Ursula is a common octopus at Living Coasts, Torquay’s coastal zoo and aquarium. She may be a common octopus but she has an uncommon talent - she can solve puzzles and break in to sealed containers.
Living Coasts Operations Manager Clare Rugg explained: “She is very active and inquisitive. She can open screw lids, manipulate building blocks, unfasten things like catches and flip lids. She took only 10 seconds to open a waterproof casing for a camera – it took a human longer to work it out!”
With eight gripping arms, three hearts, copper-rich blue blood, camera-like eyes, camouflage skin and striking intelligence, the octopus is like no other creature on Earth. In fact, some experts have described them as aliens.
Clare: “We give her a lot of what we call environmental enrichment – it’s what zoos do to stimulate animals mentally and physically. It’s like giving toys to pets, but with a more scientific basis. We would like to invite people to devise puzzles or games for Ursula – the person who comes up with the idea that proves the biggest challenge to her will be able to meet her and her keepers. But I’m backing Ursula to beat all-comers!”
One stipulation is that there can be no metal in the devices, as it can be harmful to octopus. Materials used must be non-toxic and not sharp or pointed.
At two years old the smart marine mollusc is fully mature. Research has shown that the common octopus can distinguish the brightness, size, shape, and orientation of objects. This is the only invertebrate protected by laws in the UK governing animals used for experimental or other scientific purposes.
The common octopus (Octopus vulgaris) is widely-distributed. It as a natural life span of just a few years, so it is likely she will die of old age in the winter. Clare: “It’s lucky for us that they don’t live longer, otherwise they would probably rule the planet…!”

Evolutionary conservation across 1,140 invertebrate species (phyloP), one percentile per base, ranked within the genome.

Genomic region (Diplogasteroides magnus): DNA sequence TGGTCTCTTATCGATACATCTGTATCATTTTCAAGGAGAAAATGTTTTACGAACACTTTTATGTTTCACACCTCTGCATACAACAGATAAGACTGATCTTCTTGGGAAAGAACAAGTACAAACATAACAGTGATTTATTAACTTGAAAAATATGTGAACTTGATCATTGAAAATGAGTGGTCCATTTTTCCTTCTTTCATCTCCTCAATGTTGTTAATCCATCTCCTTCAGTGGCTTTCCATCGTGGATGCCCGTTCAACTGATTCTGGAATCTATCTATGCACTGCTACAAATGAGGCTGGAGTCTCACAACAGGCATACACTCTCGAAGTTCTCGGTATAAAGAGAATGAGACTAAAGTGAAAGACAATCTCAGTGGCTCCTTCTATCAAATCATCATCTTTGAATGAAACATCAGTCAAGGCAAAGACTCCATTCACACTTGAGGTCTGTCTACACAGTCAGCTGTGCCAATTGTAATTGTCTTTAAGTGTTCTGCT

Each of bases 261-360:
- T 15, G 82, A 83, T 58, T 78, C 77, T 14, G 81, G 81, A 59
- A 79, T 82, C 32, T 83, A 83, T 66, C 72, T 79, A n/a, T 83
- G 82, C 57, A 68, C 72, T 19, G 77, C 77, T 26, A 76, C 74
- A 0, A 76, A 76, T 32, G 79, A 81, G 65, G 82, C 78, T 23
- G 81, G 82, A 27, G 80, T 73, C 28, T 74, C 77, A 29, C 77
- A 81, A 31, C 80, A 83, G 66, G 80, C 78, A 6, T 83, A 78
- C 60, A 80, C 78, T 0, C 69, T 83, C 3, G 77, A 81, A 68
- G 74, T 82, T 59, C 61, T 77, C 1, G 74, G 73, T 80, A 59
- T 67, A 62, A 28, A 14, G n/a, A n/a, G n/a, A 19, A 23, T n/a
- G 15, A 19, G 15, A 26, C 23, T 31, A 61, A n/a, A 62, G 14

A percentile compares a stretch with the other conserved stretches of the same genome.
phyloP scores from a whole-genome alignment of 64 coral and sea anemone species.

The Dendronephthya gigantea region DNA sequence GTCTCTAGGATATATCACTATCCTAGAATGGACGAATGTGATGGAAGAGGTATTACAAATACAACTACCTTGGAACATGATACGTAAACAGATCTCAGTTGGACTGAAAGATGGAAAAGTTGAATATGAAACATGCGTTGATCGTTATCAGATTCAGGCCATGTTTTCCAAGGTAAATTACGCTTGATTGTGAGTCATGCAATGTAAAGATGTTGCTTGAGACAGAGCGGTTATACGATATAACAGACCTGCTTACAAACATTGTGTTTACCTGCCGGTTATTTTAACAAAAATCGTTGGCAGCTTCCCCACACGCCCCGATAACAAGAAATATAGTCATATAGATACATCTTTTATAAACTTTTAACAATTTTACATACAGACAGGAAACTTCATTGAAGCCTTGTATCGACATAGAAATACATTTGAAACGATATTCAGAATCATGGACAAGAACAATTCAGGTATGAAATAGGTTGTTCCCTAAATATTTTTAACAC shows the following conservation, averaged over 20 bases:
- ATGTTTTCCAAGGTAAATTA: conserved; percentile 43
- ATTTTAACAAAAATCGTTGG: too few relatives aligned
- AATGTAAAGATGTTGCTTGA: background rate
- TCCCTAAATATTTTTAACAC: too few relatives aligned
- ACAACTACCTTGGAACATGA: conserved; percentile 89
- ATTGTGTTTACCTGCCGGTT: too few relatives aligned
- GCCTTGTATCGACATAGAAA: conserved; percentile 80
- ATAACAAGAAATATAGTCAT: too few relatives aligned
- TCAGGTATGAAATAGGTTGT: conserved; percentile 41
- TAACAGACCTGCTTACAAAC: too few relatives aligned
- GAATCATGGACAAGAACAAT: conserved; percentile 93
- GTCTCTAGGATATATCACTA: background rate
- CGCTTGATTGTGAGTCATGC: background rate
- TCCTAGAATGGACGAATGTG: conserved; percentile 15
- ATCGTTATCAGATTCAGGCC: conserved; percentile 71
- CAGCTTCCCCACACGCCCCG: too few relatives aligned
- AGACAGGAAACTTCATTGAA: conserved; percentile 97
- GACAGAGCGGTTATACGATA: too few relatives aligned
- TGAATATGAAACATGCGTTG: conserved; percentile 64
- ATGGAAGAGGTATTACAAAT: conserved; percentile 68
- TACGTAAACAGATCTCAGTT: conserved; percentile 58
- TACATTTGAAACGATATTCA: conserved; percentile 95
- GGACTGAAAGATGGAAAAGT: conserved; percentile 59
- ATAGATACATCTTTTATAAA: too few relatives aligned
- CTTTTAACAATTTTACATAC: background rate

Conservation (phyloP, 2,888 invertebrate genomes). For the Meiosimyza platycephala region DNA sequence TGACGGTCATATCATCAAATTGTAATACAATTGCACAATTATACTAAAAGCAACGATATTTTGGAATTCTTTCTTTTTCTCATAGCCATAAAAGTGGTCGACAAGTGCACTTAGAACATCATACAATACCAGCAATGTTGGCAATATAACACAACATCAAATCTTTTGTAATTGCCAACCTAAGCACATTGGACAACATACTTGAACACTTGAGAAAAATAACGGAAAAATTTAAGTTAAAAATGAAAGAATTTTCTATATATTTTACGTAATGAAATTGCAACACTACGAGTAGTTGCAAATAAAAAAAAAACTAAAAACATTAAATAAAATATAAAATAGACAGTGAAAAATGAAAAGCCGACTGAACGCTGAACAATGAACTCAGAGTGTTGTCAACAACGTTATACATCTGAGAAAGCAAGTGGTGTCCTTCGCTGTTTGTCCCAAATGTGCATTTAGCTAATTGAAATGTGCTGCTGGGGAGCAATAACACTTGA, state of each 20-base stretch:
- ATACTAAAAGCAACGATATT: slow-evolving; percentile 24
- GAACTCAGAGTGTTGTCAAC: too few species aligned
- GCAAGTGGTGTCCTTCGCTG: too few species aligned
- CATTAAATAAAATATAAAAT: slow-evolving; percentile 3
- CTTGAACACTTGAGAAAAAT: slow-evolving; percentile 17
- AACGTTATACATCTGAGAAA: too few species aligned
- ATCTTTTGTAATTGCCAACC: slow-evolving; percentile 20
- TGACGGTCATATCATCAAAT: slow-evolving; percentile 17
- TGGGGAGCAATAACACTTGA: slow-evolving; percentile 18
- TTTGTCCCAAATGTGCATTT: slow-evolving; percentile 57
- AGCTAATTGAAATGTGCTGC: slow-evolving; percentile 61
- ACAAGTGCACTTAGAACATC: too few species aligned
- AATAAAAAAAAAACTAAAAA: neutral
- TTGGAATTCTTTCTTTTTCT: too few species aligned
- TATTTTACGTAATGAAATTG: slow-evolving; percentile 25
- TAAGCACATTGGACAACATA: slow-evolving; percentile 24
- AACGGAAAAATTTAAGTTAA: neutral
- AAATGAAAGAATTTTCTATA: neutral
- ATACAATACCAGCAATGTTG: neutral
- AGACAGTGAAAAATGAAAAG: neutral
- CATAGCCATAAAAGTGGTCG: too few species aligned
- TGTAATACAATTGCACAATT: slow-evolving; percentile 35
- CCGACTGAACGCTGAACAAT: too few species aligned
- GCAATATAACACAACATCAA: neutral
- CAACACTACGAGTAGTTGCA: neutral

Living Coasts keeper Sarah Tingvoll is justifiably proud of Ursula’s abilities: “She is very intelligent. She can un–do screw top pots, jars and containers filled with food in seconds. We put food inside a house built of Lego bricks - she takes it apart. Then there are systems of plastic pipes and tubes she has to reach into to get food.
“In the past she has had water pistols, a Mr Potato Head toy and plastic mesh cages. We hang up shiny mobiles made of CDs and give her a floating ball to play with. She once squirted me with water when she wanted my glove and I wouldn’t let her have it.
“She interacts with anything you put in the tank, including cleaning equipment. One of her favourite games is to grab our cleaning equipment and have a tug of war with you… She is very strong, she will always win! It takes two people to clean out her tank – one to distract her, one to clean!”
So what sort of enrichment devices can people make for Living Coasts’ awesome octopus? Her keepers will decide what is safe to give her, but they have some hints and tips:
“Bigger, better, more complicated, more complex plastic tube networks, perhaps where she has to open the ends to get in. Or segments she has to pass through to go further into the tube. Also, balls and floats, perhaps where food can be hidden inside - we feed her live crabs, sometimes dead prawns and muscles.
“Another idea might be box systems to unlock – maybe try putting boxes inside boxes? Plastic mazes – and maybe some sort of bubble machine – so long as she can’t break it! Just so long as there are no metal parts.”
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